In recognition of Mental Health Awareness Month, RiverValley Behavioral Health announced it will expand its mental health services for children and families with the addition of Systems of Care V.
The program will be funded by a new federal grant from the U.S. Substance Abuse and Mental Health Services Administration totaling $400,000.
A System of Care, or SOC, is an array of community-based services for youth at risk for behavioral health challenges, as well as their families. The system must also address cultural and linguistic needs to help youth and their families function better in school, the community and in life.
RVBH’s new SOC V will offer four services: respite for families, targeted case management, in-home services and a 24-7 mobile crisis unit.
“The Systems of Care is a … treatment that helps children who are at-risk for neglect or abuse to get services that could help them stay safe within their families, or children who are already involved with child protective services,” said CEO Wanda Figueroa.
According to the National Institute of Mental Health, 4 million youth have a serious mental health condition affecting their daily lives.
One in six children experiences a mental health crisis with less than half receiving treatment. Part of this is a result of access to mental healthcare being a challenge for many families due to stigma, economic or financial factors, transportation and lack of trained clinicians.
RVBH, according to Figueroa, has worked to remove these and other barriers to make mental health services more accessible in the community.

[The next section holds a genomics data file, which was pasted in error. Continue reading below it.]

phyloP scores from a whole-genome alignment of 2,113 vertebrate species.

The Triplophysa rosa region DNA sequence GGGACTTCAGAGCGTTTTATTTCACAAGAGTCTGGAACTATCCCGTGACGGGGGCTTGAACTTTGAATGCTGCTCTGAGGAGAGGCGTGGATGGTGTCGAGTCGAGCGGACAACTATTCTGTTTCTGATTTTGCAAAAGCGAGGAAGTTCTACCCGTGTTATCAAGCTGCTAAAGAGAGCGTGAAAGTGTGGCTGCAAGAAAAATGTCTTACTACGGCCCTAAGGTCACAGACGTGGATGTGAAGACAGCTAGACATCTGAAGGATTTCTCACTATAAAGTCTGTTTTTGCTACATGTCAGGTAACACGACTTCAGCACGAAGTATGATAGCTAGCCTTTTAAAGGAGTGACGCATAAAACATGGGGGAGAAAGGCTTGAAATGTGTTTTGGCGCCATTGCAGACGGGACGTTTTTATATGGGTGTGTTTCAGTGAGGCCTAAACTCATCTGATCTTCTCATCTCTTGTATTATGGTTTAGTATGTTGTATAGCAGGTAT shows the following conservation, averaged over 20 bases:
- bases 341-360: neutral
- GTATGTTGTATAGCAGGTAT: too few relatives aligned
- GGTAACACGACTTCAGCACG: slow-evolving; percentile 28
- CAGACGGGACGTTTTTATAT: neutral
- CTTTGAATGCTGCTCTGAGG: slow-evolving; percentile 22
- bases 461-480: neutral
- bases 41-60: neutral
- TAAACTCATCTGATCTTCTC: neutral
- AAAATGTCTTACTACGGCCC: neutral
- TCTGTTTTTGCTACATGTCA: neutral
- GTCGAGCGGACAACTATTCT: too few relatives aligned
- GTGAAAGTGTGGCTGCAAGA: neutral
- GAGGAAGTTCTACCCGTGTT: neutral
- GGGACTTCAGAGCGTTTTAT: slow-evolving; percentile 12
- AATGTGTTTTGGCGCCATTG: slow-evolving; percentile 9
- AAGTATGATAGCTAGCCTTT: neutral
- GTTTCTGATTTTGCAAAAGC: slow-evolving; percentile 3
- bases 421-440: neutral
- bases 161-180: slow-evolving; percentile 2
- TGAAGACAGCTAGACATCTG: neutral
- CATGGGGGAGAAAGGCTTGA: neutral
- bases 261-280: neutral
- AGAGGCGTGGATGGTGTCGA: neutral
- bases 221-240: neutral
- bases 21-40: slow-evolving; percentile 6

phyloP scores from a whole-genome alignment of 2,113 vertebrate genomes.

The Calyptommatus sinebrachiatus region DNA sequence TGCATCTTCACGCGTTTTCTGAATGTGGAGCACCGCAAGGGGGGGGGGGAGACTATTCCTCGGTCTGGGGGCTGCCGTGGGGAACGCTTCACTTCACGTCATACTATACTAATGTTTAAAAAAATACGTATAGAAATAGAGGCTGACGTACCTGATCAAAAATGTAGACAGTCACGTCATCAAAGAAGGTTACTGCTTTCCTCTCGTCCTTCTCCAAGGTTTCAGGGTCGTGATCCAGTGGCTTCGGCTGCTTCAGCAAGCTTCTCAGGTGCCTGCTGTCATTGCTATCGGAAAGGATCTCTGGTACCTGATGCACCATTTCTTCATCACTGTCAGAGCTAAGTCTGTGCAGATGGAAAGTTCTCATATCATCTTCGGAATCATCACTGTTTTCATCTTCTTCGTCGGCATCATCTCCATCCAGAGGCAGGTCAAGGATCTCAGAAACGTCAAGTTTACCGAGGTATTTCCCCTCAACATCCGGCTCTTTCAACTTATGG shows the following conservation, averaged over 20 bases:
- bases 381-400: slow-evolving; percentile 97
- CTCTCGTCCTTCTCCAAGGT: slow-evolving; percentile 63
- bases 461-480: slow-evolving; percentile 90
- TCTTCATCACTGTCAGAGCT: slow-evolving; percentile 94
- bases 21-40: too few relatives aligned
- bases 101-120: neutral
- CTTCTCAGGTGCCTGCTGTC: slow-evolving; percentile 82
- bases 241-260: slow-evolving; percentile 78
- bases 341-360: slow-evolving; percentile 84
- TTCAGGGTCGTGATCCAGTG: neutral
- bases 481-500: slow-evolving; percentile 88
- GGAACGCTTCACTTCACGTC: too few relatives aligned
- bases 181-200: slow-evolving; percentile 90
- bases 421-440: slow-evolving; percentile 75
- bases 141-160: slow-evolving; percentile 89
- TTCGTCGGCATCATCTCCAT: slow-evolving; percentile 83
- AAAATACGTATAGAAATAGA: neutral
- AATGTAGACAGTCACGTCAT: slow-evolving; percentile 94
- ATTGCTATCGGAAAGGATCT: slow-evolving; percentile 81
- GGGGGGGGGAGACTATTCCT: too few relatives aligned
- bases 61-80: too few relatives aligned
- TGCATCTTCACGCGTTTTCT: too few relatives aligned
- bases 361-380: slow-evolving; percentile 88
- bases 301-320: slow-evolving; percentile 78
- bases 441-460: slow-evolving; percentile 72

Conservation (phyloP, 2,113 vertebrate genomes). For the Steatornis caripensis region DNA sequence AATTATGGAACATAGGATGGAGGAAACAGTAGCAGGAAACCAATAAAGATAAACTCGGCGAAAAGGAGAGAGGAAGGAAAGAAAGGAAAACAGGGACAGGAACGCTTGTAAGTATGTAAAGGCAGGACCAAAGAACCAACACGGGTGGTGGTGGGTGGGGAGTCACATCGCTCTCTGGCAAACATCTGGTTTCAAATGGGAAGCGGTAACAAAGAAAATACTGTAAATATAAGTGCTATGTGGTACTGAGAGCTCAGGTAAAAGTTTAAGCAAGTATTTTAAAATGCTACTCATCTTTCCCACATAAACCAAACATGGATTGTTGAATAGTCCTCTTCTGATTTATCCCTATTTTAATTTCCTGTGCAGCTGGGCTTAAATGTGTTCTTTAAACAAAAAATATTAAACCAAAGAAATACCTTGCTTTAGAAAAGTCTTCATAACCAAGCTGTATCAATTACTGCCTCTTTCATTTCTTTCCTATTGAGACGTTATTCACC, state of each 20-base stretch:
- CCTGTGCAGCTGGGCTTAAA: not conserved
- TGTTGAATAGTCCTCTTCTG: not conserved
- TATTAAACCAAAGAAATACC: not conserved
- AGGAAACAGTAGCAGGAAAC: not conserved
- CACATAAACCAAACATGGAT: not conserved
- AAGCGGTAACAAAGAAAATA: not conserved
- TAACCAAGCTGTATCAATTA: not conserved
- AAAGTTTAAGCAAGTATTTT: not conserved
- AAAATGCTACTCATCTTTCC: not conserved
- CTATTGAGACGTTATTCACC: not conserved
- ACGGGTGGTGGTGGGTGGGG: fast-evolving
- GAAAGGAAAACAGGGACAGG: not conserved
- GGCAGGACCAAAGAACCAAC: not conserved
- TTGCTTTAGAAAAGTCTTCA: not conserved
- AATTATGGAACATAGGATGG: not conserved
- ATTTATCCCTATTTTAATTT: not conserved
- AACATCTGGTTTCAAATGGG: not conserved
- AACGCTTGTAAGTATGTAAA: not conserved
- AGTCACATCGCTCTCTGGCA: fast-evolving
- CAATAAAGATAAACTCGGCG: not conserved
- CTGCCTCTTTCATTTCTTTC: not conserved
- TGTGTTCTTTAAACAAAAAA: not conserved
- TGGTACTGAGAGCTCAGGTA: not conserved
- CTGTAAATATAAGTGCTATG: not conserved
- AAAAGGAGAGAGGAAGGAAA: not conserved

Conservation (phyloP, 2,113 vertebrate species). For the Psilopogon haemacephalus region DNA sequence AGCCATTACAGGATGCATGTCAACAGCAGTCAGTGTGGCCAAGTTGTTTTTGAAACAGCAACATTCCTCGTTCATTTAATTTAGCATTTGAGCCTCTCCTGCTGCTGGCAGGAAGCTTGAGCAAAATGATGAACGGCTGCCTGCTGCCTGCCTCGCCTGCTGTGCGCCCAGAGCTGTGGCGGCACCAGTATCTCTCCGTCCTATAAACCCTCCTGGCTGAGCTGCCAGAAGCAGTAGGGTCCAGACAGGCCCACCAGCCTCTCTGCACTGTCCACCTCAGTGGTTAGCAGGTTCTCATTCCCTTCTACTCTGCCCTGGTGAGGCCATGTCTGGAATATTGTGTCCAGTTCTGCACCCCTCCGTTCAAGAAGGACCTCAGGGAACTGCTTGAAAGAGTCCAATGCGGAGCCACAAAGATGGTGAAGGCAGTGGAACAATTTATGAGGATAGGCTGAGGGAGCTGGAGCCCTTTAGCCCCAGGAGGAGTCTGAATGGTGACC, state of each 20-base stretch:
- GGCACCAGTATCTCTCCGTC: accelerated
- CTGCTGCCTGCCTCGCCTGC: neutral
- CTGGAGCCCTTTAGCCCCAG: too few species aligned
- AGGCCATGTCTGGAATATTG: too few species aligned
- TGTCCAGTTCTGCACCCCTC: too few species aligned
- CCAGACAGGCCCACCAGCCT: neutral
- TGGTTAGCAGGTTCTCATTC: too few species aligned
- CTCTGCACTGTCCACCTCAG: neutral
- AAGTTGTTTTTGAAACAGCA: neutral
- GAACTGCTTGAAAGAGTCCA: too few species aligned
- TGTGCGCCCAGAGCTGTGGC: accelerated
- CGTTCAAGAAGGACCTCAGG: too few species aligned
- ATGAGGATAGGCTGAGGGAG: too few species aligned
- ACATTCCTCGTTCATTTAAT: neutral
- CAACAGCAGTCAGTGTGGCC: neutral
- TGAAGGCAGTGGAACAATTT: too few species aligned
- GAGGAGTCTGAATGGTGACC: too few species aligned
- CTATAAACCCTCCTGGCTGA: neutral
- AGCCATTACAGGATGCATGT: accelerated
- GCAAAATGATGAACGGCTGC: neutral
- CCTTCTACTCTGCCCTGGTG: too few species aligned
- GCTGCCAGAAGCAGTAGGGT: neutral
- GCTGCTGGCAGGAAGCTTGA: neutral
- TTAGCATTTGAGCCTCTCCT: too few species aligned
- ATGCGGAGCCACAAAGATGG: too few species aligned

Figueroa said RVBH is equipped to provide mental health services ranging from prevention, substance abuse counseling, medical services, case management, residential services and inpatient care for youth.
Right now, she said, is a vital time to focus on mental health, especially for children, due to the COVID-19 pandemic and the isolation, anxiety and stress it has caused for youth and families.
“Stress and anxiety can generate a situation where children are hurt or neglected,” she said.
During the pandemic, she said calls to RVBH’s crisis hotline have increased about 400%.
“The need for mental health, substance abuse and developmental disabilities services by qualified providers continues to increase. There is added stress and anxiety, especially after the yearlong pandemic,” she said.
“Our team has worked endlessly to develop programs that remove barriers to treatment, We are excited to announce two new programs in collaboration with the commonwealth and community partners.”
Christie Netherton, [email protected], 270-691-7360
Published on May 6, 2021